This self-assessment report looks at South Africa's investment regime in the light of the Codes of Liberalisation and the principle of National Treatment
"National Treatment" is the commitment by a country to treat enterprises operating on its territory, but controlled by the nationals of another country, no less favourably than domestic enterprises in like situations.
The National Treatment instrument addresses the treatment of foreign-controlled enterprises after establishment and consists of two elements: a declaration of principle, which forms part of the Declaration on International Investment and Multinational Enterprises and a procedural OECD Council Decision, which obliges adhering countries to notify their exceptions to National Treatment, and establishes follow-up procedures to deal with such exceptions in the OECD.
The National Treatment instrument differs from the Code of Liberalisation of Capital Movements which seeks, amongst other things, a non-discriminatory right of establishment of foreign-controlled enterprises.
Another difference is that the Code is legally binding on adhering countries, whereas the National Treatment Instrument is not: for adhering countries, national treatment of foreign-controlled enterprises on their territories constitutes a voluntary undertaking. However, it was underpinned in 1988 by a unanimous pledge of all adhering countries to refrain from introducing new exceptions ("standstill pledge").
The National Treatment instrument's follow-up procedures, which are designed to encourage the fullest possible application of National Treatment by adhering countries, are set out in an OECD Council Decision of December 1991. The Decision comprises an Annex which lists exceptions to National Treatment as notified by each adhering country and accepted by the OECD Council.
Countries which have adhered to the Declaration on International Investment and Multinational Enterprises, as well as the related Decisions and Recommendations by the OECD Council, including the National Treatment instrument, are the 35 OECD countries and 13 non-OECD countries: Argentina (22 April 1997), Brazil (14 November 1997), Colombia (8 December 2011), Costa Rica (30 September 2013), Egypt (11 July 2007), Jordan (28 November 2013), Kazakhstan (22 June 2017), Lithuania (20 September 2001), Morocco (23 November 2009), Peru (25 July 2008), Romania (20 April 2005), Tunisia (23 May 2012) and Ukraine (15 March 2017).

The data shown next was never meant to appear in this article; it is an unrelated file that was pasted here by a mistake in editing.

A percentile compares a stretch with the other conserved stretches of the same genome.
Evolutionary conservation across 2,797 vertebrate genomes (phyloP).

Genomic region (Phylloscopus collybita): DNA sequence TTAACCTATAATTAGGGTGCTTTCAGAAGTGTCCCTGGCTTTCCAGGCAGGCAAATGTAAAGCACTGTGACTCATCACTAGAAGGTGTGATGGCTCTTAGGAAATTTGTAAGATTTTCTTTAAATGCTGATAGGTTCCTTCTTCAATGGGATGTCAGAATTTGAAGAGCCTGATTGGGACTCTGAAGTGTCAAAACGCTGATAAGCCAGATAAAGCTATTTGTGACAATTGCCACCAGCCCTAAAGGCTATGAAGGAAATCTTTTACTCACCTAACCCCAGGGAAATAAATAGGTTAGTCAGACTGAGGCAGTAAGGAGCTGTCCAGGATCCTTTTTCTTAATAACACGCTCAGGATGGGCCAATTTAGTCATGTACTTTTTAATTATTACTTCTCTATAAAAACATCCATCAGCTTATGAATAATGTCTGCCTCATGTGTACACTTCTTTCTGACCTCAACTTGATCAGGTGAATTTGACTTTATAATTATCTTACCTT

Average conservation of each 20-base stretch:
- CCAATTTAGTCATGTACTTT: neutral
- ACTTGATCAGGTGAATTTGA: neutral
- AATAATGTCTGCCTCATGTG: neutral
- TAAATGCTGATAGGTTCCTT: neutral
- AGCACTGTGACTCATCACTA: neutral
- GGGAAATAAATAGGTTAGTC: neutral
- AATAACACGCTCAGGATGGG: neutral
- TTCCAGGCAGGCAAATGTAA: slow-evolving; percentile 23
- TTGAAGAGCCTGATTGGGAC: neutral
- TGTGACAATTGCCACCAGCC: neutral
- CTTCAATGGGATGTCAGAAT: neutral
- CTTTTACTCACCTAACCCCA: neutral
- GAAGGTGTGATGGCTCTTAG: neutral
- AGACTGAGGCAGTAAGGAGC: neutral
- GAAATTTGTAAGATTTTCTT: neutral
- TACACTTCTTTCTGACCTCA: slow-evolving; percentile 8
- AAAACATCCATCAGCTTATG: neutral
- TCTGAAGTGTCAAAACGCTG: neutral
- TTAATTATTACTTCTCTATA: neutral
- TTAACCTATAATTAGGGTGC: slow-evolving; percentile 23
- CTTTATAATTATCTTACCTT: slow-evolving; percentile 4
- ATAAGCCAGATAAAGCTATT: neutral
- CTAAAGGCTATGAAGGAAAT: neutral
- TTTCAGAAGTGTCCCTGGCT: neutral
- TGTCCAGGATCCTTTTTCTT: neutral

Upon accession to the Organisation, new members are required to adhere to the Declaration on International Investment and Multinational Enterprises and the attendant Decisions.
The exceptions are periodically examined by the Investment Committee. These examinations result in a decision by the OECD Council, which formulates proposals for action by the country concerned.
National Treatment has become a well-established principle among adhering countries. Exceptions are typically limited to certain sectors, notably mining, transport, fisheries, broadcasting and telecommunications. Even there, many exceptions are of a limited nature and exceptions are reduced in scope or deleted as a result of unilateral measures by the countries themselves, or as a result of the examinations.